Dehydration and Flying

You can't afford to ignore the effects.

We all know that proper hydration is vital to good health. In the case of flying, it is even more critical. Not only is dehydration more likely at altitude and its effects more pronounced, but the consequences of losing one’s competitive edge are that much more life-threatening when at the controls of a flying machine. What is dehydration?

Start with the fact that 70 percent of the body weight is water based. And 87 percent of that is inside the cell (intracellular). The “functional water” is required for oxygen enrichment and for maintaining the pH balance. Water is vital for blood, digestive juices, sweat and tears. Any discrepancy will lead to complications with delivery of these “humors,” including oxygen to the body cells, creating a relative hypoxia. Complaints include: Nausea, thirst, exhaustion, muscle and joint aches, anginal pain, migraine, restlessness and most importantly symptoms such as confusion, paranoia and anxiety. Dehydration can occur as a result of high altitude, excessive exercise, sweating and water deprivation. The balance to maintain optimal body water level is coordinated by the kidneys, mostly by concentrating urine.

If the water is restricted or lost through vomiting, sweating or diarrhea, the osmotic pressure increases in the blood vessels drawing the water from the cells into the blood vessels. Similarly, at altitude, air pressure is low, the water vapor content is low and compensatory hyperventilation (increased rate of breathing) is a norm. So there is excess water loss through breathing – the exchange of dry air for moist breath. The shriveled cells slow down their function. The most damaging effect is in the brain.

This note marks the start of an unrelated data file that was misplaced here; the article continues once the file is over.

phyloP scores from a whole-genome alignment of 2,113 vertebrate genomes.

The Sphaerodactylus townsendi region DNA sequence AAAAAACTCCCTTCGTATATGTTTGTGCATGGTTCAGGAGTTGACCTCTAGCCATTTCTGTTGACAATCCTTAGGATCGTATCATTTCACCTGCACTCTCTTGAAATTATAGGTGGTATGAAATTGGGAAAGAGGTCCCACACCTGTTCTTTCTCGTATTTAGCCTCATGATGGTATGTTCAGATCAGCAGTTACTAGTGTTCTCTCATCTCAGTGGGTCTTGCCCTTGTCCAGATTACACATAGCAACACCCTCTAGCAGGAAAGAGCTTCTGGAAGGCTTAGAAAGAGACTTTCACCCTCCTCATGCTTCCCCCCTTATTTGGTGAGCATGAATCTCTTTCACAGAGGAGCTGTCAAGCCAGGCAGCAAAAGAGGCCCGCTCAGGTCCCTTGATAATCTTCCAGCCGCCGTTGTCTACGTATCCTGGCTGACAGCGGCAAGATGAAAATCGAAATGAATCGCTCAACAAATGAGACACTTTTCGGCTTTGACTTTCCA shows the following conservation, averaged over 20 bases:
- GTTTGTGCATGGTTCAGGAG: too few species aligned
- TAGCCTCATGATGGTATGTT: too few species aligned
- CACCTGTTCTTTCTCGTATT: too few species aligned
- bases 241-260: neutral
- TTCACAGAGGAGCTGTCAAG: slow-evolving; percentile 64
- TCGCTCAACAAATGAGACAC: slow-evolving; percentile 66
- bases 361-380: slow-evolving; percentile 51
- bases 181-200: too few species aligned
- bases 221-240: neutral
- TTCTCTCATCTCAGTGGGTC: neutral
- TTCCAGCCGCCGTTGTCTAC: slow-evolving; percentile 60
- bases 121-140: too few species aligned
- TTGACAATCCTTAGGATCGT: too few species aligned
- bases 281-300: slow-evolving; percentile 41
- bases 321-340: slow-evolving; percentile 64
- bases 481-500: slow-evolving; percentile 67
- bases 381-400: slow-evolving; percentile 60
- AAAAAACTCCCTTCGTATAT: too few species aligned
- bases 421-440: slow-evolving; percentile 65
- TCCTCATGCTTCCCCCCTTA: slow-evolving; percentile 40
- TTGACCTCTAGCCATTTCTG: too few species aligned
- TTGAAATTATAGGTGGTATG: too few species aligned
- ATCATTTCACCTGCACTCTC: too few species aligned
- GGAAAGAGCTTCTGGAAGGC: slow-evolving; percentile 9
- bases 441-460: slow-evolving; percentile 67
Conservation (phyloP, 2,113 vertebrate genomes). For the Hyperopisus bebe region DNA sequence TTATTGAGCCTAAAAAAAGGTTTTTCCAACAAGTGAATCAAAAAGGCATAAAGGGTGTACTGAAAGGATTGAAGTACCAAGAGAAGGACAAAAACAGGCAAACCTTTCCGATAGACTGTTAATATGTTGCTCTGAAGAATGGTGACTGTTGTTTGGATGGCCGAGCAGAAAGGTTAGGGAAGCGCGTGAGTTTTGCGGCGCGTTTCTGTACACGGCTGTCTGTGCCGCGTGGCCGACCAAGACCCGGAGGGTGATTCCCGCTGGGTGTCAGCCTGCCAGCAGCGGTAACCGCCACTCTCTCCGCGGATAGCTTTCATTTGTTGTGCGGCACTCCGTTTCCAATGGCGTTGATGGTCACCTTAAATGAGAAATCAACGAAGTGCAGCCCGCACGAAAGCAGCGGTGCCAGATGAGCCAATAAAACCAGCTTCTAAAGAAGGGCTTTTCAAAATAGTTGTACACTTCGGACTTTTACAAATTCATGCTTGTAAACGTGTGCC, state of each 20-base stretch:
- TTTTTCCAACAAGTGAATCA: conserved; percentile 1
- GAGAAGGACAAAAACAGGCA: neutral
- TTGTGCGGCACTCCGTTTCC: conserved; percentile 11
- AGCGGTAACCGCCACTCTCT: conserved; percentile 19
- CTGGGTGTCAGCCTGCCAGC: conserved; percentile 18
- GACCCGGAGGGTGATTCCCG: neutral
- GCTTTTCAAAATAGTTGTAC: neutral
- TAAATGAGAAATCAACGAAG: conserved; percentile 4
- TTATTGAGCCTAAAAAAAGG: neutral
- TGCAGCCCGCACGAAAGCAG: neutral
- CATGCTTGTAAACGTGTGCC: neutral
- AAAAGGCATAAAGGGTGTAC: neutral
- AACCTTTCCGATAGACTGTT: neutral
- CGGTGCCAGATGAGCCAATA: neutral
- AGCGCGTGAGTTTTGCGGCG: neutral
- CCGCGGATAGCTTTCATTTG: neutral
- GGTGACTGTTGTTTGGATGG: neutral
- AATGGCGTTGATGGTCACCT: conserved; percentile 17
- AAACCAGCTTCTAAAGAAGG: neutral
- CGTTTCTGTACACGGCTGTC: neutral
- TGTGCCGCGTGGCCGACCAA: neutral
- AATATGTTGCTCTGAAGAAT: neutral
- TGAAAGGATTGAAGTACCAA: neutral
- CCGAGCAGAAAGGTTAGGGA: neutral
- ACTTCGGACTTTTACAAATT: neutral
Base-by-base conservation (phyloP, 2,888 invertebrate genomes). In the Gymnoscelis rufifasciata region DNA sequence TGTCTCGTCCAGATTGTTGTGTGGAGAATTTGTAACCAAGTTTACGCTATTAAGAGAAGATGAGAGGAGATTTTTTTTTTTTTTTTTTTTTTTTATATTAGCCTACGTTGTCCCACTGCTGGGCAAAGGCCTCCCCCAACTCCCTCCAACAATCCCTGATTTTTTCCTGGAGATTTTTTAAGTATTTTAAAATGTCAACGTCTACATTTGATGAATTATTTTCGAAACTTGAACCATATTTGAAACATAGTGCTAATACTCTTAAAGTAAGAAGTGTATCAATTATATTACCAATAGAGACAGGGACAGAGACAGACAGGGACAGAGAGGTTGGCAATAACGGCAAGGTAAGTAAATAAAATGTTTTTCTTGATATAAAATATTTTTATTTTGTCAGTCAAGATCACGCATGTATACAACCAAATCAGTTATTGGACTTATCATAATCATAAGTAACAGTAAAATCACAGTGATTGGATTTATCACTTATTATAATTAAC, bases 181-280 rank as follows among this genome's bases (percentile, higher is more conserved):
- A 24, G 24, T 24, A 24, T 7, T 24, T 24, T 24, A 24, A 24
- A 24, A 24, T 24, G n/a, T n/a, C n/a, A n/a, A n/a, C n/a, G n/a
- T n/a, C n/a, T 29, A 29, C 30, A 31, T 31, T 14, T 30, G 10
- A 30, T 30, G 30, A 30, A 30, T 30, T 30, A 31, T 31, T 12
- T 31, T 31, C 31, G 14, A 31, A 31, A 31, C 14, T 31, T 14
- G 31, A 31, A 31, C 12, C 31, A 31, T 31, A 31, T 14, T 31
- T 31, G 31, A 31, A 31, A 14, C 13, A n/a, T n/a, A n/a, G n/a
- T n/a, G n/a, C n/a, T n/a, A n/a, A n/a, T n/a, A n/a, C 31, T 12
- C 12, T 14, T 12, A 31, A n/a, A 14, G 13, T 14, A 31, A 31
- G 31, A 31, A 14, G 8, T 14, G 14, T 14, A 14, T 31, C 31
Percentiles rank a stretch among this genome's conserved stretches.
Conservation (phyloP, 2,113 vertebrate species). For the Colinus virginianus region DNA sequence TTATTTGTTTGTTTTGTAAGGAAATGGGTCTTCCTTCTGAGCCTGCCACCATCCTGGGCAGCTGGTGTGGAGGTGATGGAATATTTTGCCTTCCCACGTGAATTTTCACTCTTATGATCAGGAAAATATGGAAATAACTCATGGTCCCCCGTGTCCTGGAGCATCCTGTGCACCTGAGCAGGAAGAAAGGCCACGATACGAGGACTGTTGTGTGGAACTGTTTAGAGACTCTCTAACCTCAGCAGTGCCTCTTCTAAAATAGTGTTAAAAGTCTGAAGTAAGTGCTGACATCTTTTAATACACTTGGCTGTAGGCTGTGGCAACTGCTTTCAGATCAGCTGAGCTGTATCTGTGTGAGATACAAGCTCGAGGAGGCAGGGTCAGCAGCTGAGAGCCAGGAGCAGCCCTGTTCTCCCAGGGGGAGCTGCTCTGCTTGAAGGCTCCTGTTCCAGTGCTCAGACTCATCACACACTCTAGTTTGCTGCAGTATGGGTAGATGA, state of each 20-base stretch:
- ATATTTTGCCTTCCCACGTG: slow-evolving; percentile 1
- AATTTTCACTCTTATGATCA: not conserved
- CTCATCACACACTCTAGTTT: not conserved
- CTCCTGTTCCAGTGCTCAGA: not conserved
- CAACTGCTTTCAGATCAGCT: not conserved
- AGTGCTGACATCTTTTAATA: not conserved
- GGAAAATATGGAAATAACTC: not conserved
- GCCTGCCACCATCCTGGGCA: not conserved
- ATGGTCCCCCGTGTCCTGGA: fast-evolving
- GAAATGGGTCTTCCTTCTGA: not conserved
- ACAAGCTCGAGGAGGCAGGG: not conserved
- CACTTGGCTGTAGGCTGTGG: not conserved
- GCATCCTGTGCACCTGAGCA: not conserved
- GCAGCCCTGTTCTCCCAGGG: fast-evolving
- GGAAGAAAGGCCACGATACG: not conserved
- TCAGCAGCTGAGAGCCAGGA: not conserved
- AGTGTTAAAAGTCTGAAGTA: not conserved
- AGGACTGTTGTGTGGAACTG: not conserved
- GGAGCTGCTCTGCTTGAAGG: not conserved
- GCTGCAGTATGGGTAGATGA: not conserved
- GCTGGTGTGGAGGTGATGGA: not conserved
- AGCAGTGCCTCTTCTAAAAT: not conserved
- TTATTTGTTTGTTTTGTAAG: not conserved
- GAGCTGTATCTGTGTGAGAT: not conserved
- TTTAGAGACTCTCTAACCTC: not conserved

Any quantity of alcohol accentuates this effect, as does smoking. A pilot cannot afford that loss of acuity. Good hydration leads to: Increased energy, reversal of cellular damage, normalization of the pH, balanced blood sugar, a fortified immune system, better sleep, clearer mind and better memory. So drink plenty of water before, during and after flight. And count a least five 8-ounce glasses of water as part of your daily goal for optimal health.

Dr. Parvez Dara, FACP, is also a Master Certified Flight Instructor, holds an Airline Transport Pilot rating and is a member of the Society of Aviation and Flight Educators (SAFE).


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